Long & McMullan (1984) created a four elements map of the OI process: 'pre-vision', 'point of vision', 'opportunity elaboration' and 'commitment/decision to proceed'. The pre-vision stage is concerned with making a significant conscious effort in preparing one's mind to grasp and, subsequently, appropriate opportunities. This is achieved by gaining knowledge and experience through conducive activities such as study of venture subjects, job selection, moonlight venturing and entrepreneurial lifestyle (Vesper, 1980). Vision is the "aha!" experience when a new venture possibility is recognised. Elaboration involves developing the recognised concept and taking a critical look at it. Possible gaps and potential problems are identified and the fit between the concept and accessible resources is assessed. Creative re-conceptualisation of the initial idea may lead to commitment and a decision to proceed with the venture.

    On the premise that identifying opportunities is primarily a creative activity, Lumpkin et al. (2001) have borrowed a creativity model framework from the psychology literature and extrapolated this framework into the domain of entrepreneurship. They have synthesised available OI research into a comprehensive model consisting of five elements. These elements are: preparation (developing conscious interest in a particular field and sensitivity to the issues and problems within it); incubation (subconsciously and intuitively considering options); insight (conscious awareness of the new concept); evaluation (analysing viability of insights and their value for launching a venture); and elaboration (actualising the creative insight) (Lumpkin et al., 2001).

    Lindsay & Craig (2002) have suggested a different, three-stage process model of identifying opportunities. During the first stage of opportunity search/development, an initial idea is advanced toward a business concept. This stage appears to include the same entrepreneurial activities and outcomes as the preparation and incubation stages of the model by Lumpkin et al. (2001). In the second stage, the opportunity is recognised and the entrepreneur gains insight into the commercial value of an idea or of turning an idea into a business concept (Bhave, 1994; Hills & Shrader, 1998). The second stage includes a normative phase concerned with answering the question, "Is this an opportunity?" and an individualised fit phase during which the individual entrepreneur decides if this opportunity is for him/her (Lindsay & Craig, 2002). Finally, in the third stage, the opportunity is evaluated. The entrepreneur verifies previously collected information about a given opportunity and makes a final commitment based on the congruence between assessed risk level and expected returns (Lindsay & Craig, 2002). This is somewhat similar to Shane's (2003) approach in describing an individual's response to opportunity as two distinct activities: discovery and the decision to exploit/exploitation.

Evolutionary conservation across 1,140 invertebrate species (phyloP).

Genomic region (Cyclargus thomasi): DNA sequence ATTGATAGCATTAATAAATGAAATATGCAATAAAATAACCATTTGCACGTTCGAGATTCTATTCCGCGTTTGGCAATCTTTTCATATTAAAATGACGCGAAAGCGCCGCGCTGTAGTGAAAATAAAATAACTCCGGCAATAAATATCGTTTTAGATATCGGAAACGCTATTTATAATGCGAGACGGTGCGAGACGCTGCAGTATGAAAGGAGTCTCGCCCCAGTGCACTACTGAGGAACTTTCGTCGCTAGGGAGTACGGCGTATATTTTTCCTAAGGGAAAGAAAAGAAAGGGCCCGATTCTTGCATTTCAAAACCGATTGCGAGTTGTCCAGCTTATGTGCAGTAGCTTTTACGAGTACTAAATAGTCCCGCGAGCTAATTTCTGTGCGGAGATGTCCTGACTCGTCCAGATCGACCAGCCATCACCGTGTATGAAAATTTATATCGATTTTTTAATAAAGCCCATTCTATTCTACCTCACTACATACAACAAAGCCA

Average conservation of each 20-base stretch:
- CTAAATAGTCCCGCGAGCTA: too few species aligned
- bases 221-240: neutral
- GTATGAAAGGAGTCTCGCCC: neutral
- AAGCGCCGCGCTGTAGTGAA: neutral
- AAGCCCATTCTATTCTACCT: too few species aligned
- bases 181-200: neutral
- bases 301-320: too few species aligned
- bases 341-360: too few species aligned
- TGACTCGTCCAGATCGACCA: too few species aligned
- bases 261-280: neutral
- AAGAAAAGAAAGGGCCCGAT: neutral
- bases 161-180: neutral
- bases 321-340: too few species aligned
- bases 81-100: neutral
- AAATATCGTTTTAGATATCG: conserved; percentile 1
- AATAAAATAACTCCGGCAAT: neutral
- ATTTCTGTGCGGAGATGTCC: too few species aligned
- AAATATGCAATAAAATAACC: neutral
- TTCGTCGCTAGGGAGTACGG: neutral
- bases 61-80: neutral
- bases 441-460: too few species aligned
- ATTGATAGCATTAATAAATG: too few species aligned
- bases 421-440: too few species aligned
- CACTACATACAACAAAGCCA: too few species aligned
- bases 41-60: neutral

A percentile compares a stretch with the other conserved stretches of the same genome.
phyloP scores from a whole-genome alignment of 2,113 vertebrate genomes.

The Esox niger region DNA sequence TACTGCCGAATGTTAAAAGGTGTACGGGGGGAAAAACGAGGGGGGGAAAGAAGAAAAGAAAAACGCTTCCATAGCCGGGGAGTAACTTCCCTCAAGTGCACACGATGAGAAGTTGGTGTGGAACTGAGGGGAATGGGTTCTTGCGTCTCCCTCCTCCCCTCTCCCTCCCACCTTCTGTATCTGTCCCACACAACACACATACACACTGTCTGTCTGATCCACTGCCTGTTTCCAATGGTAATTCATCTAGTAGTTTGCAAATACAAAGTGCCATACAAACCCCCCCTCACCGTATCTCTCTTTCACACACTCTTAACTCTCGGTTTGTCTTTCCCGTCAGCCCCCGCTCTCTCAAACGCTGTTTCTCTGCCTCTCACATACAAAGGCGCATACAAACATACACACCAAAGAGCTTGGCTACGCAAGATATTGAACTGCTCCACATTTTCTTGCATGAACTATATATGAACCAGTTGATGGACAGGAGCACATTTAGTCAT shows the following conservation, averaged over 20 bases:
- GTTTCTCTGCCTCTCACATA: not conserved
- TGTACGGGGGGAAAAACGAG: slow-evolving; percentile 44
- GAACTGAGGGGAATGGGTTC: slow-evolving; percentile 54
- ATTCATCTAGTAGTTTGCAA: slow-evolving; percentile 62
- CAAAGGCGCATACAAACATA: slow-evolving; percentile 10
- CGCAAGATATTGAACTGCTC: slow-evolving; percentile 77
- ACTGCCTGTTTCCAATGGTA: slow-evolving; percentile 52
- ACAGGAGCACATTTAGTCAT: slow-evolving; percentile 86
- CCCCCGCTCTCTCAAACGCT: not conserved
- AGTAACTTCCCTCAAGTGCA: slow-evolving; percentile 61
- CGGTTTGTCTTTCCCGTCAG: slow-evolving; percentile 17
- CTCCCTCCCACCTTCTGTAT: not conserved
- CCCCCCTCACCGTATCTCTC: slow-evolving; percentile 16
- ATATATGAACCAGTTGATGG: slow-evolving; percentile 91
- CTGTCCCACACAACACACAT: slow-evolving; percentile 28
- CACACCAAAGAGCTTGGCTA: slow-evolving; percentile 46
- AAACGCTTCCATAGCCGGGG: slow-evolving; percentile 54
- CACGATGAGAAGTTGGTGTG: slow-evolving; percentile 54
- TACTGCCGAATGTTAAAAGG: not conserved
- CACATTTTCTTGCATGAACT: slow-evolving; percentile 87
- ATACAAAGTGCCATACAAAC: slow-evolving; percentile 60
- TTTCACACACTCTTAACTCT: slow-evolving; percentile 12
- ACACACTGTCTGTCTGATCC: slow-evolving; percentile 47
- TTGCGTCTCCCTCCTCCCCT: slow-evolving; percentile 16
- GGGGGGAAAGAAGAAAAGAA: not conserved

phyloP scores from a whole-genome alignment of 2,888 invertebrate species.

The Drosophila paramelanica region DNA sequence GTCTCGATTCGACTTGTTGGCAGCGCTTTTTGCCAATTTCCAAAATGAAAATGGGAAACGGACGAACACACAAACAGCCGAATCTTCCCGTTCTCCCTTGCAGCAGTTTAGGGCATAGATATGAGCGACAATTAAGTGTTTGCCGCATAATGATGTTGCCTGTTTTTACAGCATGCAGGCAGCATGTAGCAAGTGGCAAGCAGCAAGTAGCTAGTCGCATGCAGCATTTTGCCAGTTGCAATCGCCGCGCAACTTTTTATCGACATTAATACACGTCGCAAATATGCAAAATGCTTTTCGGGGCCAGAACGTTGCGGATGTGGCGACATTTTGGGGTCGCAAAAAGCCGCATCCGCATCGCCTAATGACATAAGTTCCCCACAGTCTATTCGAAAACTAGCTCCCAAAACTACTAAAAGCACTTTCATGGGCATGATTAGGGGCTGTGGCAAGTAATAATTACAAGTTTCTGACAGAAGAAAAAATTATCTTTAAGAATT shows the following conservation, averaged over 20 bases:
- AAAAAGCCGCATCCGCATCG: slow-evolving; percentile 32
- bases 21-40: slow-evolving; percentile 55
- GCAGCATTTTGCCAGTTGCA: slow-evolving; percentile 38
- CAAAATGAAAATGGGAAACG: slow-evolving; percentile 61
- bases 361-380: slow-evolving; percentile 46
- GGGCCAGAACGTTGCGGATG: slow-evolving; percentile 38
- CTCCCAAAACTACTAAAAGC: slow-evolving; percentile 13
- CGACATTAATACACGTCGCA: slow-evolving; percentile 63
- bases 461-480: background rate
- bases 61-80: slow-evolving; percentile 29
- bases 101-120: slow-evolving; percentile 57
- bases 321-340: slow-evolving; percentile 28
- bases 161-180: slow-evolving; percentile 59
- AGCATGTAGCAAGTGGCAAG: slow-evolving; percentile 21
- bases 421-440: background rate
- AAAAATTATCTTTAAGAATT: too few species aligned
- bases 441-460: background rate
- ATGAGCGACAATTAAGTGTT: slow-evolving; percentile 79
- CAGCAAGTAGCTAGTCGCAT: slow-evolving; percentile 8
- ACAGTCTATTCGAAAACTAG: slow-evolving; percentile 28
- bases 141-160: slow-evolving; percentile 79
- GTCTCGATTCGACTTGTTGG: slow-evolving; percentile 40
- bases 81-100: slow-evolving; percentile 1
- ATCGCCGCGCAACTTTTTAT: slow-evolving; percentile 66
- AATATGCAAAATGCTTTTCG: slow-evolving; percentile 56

Hills & Lumpkin (1997) established that the multistage process of OI is not sensitive to differences in industry specific contexts, however no study has so far explored the validity of this finding in the context of IOI activity, something this study intends to accomplish.

    In summary, although there are some differences between the process models, they all share important similarities. They emphasise the multistage nature of OI; identify some tasks and behaviours pertinent to particular stages of the process;highlight the intentional and planned nature of the process; and pinpoint the significance of certain cognitive activities. This is a valuable contribution to understanding more about OI. It provides a platform for identifying the entrepreneurial tasks concomitant with different stages of the process and offers a broad understanding of the entrepreneurial activities and behaviours that pertain to these tasks. However, factors that influence the entrepreneur's task efficacy remain uncovered.

    Theories of internationalisation of a firm, including the process (e.g., Johanson & Vahlne, 1977) and international new ventures (e.g., Oviatt & McDougall, 2005) theories deal with exploitation of international opportunities by firm on the assumption that OIstep has already occurred. Therefore, no coherent process framework of IOIexists in the international business literature. A number of authors stress the role of serendipity in the internationalisation of entrepreneurial ventures and identifying international opportunities. Spence & Crick (2006) based on their comparative study of internationalisation of Canadian and UK high-tech SMEs, confirm that serendipity is a catalyst for internationalisation of entrepreneurial ventures; however, its importance should not be overstated. These authors argue that recognition and exploitation of opportunities that arose from serendipitous events was made possible because entrepreneurs identified and exploited these events and made their own luck by having all the ingredients of internationalisation ready at the time. Further, although in the context of change of internationalisation mode by entrepreneurial ventures rather than IOI, Chetty & Agndal (2007) established a serendipity role of the social capital. Case-study based research by Casulli (2009) of IOIby Scottish firms concluded also acknowledges the role of serendipity in this process. In her view...